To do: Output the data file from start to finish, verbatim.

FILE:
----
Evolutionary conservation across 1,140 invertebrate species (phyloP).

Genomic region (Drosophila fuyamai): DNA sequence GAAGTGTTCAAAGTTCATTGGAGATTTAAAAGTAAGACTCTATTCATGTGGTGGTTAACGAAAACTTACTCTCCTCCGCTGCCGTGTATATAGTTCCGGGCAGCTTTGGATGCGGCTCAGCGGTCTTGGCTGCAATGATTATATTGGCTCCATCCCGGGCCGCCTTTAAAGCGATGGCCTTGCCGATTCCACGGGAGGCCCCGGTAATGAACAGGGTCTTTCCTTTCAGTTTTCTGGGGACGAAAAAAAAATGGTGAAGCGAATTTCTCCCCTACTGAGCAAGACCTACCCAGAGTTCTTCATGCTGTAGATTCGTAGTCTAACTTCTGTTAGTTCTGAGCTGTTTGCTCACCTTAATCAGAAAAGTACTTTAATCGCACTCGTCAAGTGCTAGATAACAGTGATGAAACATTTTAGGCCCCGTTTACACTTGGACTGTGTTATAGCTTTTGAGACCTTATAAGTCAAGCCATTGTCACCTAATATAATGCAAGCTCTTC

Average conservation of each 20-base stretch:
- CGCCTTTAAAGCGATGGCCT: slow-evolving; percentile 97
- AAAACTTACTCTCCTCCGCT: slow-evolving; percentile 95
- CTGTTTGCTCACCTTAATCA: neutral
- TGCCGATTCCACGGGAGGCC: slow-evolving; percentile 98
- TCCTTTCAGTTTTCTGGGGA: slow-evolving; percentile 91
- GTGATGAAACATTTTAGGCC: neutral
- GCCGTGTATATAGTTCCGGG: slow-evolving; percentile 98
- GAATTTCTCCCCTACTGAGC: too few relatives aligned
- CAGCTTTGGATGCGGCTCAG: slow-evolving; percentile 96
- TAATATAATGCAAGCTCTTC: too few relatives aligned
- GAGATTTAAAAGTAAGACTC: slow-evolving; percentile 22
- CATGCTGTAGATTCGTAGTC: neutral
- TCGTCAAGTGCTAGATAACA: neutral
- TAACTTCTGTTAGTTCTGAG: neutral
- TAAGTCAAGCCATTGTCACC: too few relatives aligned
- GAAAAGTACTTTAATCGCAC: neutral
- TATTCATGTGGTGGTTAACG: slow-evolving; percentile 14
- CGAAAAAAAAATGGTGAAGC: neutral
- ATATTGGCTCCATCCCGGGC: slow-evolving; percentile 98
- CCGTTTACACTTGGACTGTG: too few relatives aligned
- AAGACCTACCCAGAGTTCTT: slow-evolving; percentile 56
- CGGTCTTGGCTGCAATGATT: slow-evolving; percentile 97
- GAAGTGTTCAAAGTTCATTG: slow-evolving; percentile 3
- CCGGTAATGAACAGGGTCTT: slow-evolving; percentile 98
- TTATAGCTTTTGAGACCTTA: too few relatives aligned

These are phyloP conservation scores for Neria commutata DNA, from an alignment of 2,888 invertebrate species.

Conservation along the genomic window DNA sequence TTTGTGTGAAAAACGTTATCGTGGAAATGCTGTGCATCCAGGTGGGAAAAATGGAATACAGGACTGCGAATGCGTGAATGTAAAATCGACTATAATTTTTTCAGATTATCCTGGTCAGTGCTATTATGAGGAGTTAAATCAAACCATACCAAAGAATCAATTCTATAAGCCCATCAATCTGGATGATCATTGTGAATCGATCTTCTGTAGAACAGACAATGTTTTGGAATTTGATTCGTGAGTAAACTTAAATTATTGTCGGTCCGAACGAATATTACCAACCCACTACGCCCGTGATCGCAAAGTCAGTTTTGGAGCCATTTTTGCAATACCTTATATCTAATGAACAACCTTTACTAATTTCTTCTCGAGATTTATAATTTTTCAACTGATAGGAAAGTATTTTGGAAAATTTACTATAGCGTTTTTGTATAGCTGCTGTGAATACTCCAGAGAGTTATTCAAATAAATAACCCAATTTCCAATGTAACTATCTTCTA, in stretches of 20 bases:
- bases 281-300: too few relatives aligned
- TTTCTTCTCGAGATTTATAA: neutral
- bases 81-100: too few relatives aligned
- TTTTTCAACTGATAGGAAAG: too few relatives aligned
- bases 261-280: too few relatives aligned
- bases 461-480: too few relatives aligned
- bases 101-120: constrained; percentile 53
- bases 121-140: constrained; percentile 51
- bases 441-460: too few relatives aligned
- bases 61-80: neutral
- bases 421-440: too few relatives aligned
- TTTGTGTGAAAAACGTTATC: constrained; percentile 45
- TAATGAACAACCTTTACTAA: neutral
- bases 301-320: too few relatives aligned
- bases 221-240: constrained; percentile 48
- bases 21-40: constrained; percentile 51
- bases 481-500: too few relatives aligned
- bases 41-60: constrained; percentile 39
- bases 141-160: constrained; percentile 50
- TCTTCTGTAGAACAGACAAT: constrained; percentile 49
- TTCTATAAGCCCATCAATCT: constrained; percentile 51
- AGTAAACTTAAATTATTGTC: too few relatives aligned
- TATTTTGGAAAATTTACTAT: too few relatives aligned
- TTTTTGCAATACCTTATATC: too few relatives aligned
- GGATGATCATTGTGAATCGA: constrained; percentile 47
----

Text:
Evolutionary conservation across 1,140 invertebrate species (phyloP).

Genomic region (Drosophila fuyamai): DNA sequence GAAGTGTTCAAAGTTCATTGGAGATTTAAAAGTAAGACTCTATTCATGTGGTGGTTAACGAAAACTTACTCTCCTCCGCTGCCGTGTATATAGTTCCGGGCAGCTTTGGATGCGGCTCAGCGGTCTTGGCTGCAATGATTATATTGGCTCCATCCCGGGCCGCCTTTAAAGCGATGGCCTTGCCGATTCCACGGGAGGCCCCGGTAATGAACAGGGTCTTTCCTTTCAGTTTTCTGGGGACGAAAAAAAAATGGTGAAGCGAATTTCTCCCCTACTGAGCAAGACCTACCCAGAGTTCTTCATGCTGTAGATTCGTAGTCTAACTTCTGTTAGTTCTGAGCTGTTTGCTCACCTTAATCAGAAAAGTACTTTAATCGCACTCGTCAAGTGCTAGATAACAGTGATGAAACATTTTAGGCCCCGTTTACACTTGGACTGTGTTATAGCTTTTGAGACCTTATAAGTCAAGCCATTGTCACCTAATATAATGCAAGCTCTTC

Average conservation of each 20-base stretch:
- CGCCTTTAAAGCGATGGCCT: slow-evolving; percentile 97
- AAAACTTACTCTCCTCCGCT: slow-evolving; percentile 95
- CTGTTTGCTCACCTTAATCA: neutral
- TGCCGATTCCACGGGAGGCC: slow-evolving; percentile 98
- TCCTTTCAGTTTTCTGGGGA: slow-evolving; percentile 91
- GTGATGAAACATTTTAGGCC: neutral
- GCCGTGTATATAGTTCCGGG: slow-evolving; percentile 98
- GAATTTCTCCCCTACTGAGC: too few relatives aligned
- CAGCTTTGGATGCGGCTCAG: slow-evolving; percentile 96
- TAATATAATGCAAGCTCTTC: too few relatives aligned
- GAGATTTAAAAGTAAGACTC: slow-evolving; percentile 22
- CATGCTGTAGATTCGTAGTC: neutral
- TCGTCAAGTGCTAGATAACA: neutral
- TAACTTCTGTTAGTTCTGAG: neutral
- TAAGTCAAGCCATTGTCACC: too few relatives aligned
- GAAAAGTACTTTAATCGCAC: neutral
- TATTCATGTGGTGGTTAACG: slow-evolving; percentile 14
- CGAAAAAAAAATGGTGAAGC: neutral
- ATATTGGCTCCATCCCGGGC: slow-evolving; percentile 98
- CCGTTTACACTTGGACTGTG: too few relatives aligned
- AAGACCTACCCAGAGTTCTT: slow-evolving; percentile 56
- CGGTCTTGGCTGCAATGATT: slow-evolving; percentile 97
- GAAGTGTTCAAAGTTCATTG: slow-evolving; percentile 3
- CCGGTAATGAACAGGGTCTT: slow-evolving; percentile 98
- TTATAGCTTTTGAGACCTTA: too few relatives aligned

These are phyloP conservation scores for Neria commutata DNA, from an alignment of 2,888 invertebrate species.

Conservation along the genomic window DNA sequence TTTGTGTGAAAAACGTTATCGTGGAAATGCTGTGCATCCAGGTGGGAAAAATGGAATACAGGACTGCGAATGCGTGAATGTAAAATCGACTATAATTTTTTCAGATTATCCTGGTCAGTGCTATTATGAGGAGTTAAATCAAACCATACCAAAGAATCAATTCTATAAGCCCATCAATCTGGATGATCATTGTGAATCGATCTTCTGTAGAACAGACAATGTTTTGGAATTTGATTCGTGAGTAAACTTAAATTATTGTCGGTCCGAACGAATATTACCAACCCACTACGCCCGTGATCGCAAAGTCAGTTTTGGAGCCATTTTTGCAATACCTTATATCTAATGAACAACCTTTACTAATTTCTTCTCGAGATTTATAATTTTTCAACTGATAGGAAAGTATTTTGGAAAATTTACTATAGCGTTTTTGTATAGCTGCTGTGAATACTCCAGAGAGTTATTCAAATAAATAACCCAATTTCCAATGTAACTATCTTCTA, in stretches of 20 bases:
- bases 281-300: too few relatives aligned
- TTTCTTCTCGAGATTTATAA: neutral
- bases 81-100: too few relatives aligned
- TTTTTCAACTGATAGGAAAG: too few relatives aligned
- bases 261-280: too few relatives aligned
- bases 461-480: too few relatives aligned
- bases 101-120: constrained; percentile 53
- bases 121-140: constrained; percentile 51
- bases 441-460: too few relatives aligned
- bases 61-80: neutral
- bases 421-440: too few relatives aligned
- TTTGTGTGAAAAACGTTATC: constrained; percentile 45
- TAATGAACAACCTTTACTAA: neutral
- bases 301-320: too few relatives aligned
- bases 221-240: constrained; percentile 48
- bases 21-40: constrained; percentile 51
- bases 481-500: too few relatives aligned
- bases 41-60: constrained; percentile 39
- bases 141-160: constrained; percentile 50
- TCTTCTGTAGAACAGACAAT: constrained; percentile 49
- TTCTATAAGCCCATCAATCT: constrained; percentile 51
- AGTAAACTTAAATTATTGTC: too few relatives aligned
- TATTTTGGAAAATTTACTAT: too few relatives aligned
- TTTTTGCAATACCTTATATC: too few relatives aligned
- GGATGATCATTGTGAATCGA: constrained; percentile 47